Earnings season is supposed to be a time of clarity, giving investors a detailed look into the health of corporations and a chance to hear from executives about what’s to come. Not this time around.
One week in, and the only thing that’s clear is that no one feels confident making profit or sales forecasts for coming months. Analyst earnings estimates, already all over the map in the early days of the coronavirus pandemic, remain incredibly inconsistent, with gaps between the highest and lowest among individual stocks holding near records.
The lack of clarity is the market’s new reality, a veil of uncertainty that’s descended over equities not entirely dissimilar from the confusion so many people feel aboutwhat’s ahead for the economy and everyday life. The absence of guidance from executives means that for the time being investors can’t value stocks using the profit metrics they’ve relied on in the past.
“As your mother used to say, ‘If you can’t say something nice, don’t say anything at all,’” said JJ Kinahan, the chief market strategist at TD Ameritrade. “It’s not that they can’t say something nice — they don’t know what to say.”
Usually shareholders look to companies themselves and research shops for estimates of what future revenue and profit will look like, giving them an idea of what a stock is worth. With no forecasts to go by, expected measures of volatility on earnings release days areheightened and fund managers are left looking at other second-tiermetrics like liquidity and leverage to try to put a value on equities.
Of the close to 50 companies that had reported earnings as of Monday morning, only nine of them had provided estimates of what profits would look like this year, according to Credit Suisse. Among those nine, only a third updated their forecasts when they reported, while six firms pulled their previous guidance.
The sample size may be small, but it’s a window into the psychology of corporate executives in the wake of the crisis. So far, they’ve been more apt to take a wait-and-see approach than attempt to forecast what business will look like in the months to come. That as the S&P 500 just notched its first back-to-back weekly gains since before the volatility began. The benchmark gauge is now up 28% from the late-March lows.
There will likely be a knock-on effect from a lack of corporate direction, according to Credit Suisse’s chief U.S. equity strategist, Jonathan Golub.
“We’re flying blind,” he wrote to clients. “In the absence of guidance, analysts will not fully mark down earnings estimates. Put differently, lack of guidance should leave estimates too high for future quarters, even after 1Q reports.”
Analysts who cover companies nowexpect S&P 500 profits to fall every quarter this year when compared with the same period a year earlier. The annual decline for 2020 will total almost 17%, according to forecasts compiled by Bloomberg Intelligence.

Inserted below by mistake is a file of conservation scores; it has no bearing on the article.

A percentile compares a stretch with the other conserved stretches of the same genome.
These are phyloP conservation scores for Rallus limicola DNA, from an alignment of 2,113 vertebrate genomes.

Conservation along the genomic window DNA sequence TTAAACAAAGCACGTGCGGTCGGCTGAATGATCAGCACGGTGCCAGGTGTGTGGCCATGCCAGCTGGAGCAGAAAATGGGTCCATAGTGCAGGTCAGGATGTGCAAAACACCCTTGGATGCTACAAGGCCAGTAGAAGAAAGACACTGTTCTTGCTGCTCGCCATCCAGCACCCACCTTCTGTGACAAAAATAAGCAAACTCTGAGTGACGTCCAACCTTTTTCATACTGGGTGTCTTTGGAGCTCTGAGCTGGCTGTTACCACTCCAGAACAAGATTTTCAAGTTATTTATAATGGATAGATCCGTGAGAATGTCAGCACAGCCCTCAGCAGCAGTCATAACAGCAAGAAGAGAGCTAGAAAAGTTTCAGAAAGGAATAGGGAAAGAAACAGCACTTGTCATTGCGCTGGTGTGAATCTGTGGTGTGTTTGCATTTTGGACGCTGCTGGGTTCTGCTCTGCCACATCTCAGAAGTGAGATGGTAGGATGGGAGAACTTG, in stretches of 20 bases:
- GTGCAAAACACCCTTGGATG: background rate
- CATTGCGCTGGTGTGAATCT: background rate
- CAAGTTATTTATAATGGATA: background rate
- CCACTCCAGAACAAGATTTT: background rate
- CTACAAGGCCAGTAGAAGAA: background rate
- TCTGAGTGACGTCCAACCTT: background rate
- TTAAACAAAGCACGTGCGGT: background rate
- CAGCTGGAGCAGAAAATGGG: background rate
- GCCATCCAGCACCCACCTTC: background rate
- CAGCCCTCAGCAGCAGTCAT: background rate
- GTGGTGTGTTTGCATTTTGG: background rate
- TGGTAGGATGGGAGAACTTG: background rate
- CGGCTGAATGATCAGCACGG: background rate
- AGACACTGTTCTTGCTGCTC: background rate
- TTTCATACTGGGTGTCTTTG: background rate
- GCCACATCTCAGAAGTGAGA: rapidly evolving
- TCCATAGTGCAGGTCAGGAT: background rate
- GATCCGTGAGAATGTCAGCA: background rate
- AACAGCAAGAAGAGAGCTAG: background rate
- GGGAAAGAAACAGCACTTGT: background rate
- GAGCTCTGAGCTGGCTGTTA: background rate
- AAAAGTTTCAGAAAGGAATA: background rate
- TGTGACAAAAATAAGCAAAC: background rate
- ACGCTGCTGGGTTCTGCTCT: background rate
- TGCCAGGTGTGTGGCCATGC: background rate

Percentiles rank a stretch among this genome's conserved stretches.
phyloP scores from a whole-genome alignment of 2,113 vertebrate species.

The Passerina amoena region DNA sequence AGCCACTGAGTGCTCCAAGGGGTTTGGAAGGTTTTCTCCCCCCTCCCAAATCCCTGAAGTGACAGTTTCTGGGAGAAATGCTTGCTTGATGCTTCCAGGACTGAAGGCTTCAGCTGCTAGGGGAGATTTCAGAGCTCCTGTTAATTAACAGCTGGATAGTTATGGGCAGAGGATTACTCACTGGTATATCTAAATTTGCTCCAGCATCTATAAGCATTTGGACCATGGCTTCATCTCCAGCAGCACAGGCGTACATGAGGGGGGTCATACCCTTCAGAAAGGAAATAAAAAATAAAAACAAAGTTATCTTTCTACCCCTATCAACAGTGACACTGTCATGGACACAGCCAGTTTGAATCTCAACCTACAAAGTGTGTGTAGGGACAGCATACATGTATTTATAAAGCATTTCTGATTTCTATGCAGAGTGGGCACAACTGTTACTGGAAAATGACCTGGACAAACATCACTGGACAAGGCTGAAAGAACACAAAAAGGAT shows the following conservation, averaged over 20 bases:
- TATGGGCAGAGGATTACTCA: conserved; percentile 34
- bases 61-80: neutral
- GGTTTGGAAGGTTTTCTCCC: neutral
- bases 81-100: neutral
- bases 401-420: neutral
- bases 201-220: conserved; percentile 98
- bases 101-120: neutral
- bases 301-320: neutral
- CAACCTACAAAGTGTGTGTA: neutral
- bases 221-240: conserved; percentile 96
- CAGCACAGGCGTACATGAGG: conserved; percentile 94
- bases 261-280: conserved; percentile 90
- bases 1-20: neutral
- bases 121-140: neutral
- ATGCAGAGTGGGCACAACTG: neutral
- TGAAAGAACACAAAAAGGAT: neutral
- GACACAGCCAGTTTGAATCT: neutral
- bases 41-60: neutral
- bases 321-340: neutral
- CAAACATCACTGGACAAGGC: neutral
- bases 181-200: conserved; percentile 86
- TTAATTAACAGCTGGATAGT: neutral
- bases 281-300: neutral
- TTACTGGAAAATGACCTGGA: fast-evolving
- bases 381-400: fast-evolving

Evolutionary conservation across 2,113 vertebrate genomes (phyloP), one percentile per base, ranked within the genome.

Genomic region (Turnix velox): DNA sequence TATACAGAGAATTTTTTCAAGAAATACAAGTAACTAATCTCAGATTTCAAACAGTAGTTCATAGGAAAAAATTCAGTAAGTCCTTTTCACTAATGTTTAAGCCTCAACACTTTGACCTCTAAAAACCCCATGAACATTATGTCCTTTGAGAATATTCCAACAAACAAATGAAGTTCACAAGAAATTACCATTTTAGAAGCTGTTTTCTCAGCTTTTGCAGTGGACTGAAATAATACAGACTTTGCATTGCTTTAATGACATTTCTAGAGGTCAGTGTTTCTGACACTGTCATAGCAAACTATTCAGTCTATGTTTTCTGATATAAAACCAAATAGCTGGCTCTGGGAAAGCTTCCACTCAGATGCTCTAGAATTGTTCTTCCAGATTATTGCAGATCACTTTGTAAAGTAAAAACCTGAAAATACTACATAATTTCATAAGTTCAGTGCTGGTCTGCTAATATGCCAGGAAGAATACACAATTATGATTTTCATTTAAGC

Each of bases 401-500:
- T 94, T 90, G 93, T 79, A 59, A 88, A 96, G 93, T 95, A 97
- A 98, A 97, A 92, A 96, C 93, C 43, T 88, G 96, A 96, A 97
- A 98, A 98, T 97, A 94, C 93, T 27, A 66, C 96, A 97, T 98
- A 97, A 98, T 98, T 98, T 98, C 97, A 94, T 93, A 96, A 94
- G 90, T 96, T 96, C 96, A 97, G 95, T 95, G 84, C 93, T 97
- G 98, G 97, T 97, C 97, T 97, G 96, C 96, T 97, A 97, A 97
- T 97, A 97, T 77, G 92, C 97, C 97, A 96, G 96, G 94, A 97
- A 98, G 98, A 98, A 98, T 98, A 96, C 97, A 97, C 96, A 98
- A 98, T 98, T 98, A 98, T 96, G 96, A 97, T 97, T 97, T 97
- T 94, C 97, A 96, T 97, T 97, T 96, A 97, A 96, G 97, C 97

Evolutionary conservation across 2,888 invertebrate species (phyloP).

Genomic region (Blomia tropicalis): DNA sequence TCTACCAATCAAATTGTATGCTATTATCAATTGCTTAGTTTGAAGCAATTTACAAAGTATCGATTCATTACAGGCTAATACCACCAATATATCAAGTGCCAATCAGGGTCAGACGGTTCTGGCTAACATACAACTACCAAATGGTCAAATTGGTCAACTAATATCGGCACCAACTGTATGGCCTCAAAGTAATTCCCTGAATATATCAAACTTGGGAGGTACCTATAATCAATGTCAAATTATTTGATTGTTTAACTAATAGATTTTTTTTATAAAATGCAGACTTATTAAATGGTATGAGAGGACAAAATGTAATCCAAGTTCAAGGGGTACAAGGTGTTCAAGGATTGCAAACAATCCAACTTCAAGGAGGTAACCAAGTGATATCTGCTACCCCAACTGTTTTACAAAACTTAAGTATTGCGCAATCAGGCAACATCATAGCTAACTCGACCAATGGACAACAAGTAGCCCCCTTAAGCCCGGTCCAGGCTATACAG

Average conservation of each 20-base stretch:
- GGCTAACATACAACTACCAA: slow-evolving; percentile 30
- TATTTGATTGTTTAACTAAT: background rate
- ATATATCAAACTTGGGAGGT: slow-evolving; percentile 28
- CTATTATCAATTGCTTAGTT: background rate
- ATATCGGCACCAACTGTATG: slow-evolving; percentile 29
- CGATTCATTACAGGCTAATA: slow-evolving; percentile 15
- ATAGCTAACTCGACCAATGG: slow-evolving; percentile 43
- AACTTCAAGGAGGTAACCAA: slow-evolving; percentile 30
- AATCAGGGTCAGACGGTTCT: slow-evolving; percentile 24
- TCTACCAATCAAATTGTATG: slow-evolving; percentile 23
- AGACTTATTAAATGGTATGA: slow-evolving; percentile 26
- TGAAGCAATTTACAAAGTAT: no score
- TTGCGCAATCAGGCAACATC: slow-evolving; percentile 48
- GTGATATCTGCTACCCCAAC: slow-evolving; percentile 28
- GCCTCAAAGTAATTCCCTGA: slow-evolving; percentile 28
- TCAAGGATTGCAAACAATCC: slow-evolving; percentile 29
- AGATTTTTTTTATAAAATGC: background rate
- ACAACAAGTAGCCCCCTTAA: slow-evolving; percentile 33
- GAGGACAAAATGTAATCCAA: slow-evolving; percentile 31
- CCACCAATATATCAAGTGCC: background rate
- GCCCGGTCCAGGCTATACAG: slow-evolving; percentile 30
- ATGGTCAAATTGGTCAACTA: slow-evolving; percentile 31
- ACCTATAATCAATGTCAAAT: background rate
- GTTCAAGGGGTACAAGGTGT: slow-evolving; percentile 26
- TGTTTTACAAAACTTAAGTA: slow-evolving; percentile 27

But even after earnings expectations fell by $10 in justone week, three times the size of any other cut in the past five years, a forecast for per-share profits of $136.20 is still well shy ofexpectations from Wall Street strategists who look at corporate America as a whole. The bleakest of those calls for a drop to $110 a share.
“Earnings revisions have finally begun to catch up with reality,” said Peter Cecchini, Cantor Fitzgerald’s global chief market strategist. “Keeping in mind that earnings drops in recessions average in a range of down 25% to 30%, we believe there are larger downward revisions to come.”
Of course there’s reason to question the validity of forecasts given that outlooks for the economy and a return to normalcy are far from certain.
Before the earnings season began, a measure known as estimate dispersion — how much the highest and lowest per-share prediction varies on the average stock — wasclose to record highs. Now, with one week of reports in the books, that same measure is holding near the highest levels in data going back two decades, according to Bank of America.
Still, forecasts aredriving reactions to earnings reports. Investors are still reacting by the usual script: rewarding companies that beat predictions and punishing those that miss. Jumpy markets are making the gains and losses bigger than usual, but the overall pattern is intact, contrary to some expectations.
The void of information spans across industries. More than 70 companies have pulled profit guidance since the end of February, according to Bloomberg Intelligence. Retail and capital goods firms have seen the highest number of withdrawals, but the impact is widespread.
Last week, the chief executive officer of oil explorer and producer ConocoPhillipswithdrew the 2020 guidance it provided just four weeks ago. Health-care company Abbott Laboratories said its previous forecast no longer applies, citing uncertainties about the duration and impact of Covid-19. The week prior, fast food chain McDonald’spulled its guidance.
“The delta on what could actually happen is big enough where they don’t want to make a commitment,” said Jerry Braakman, chief investment officer of First American Trust, in Santa Ana, California. “They don’t have enough visibility to make that statement with confidence and we’ll continue to see that this earnings season.”
— With assistance by Vildana Hajric
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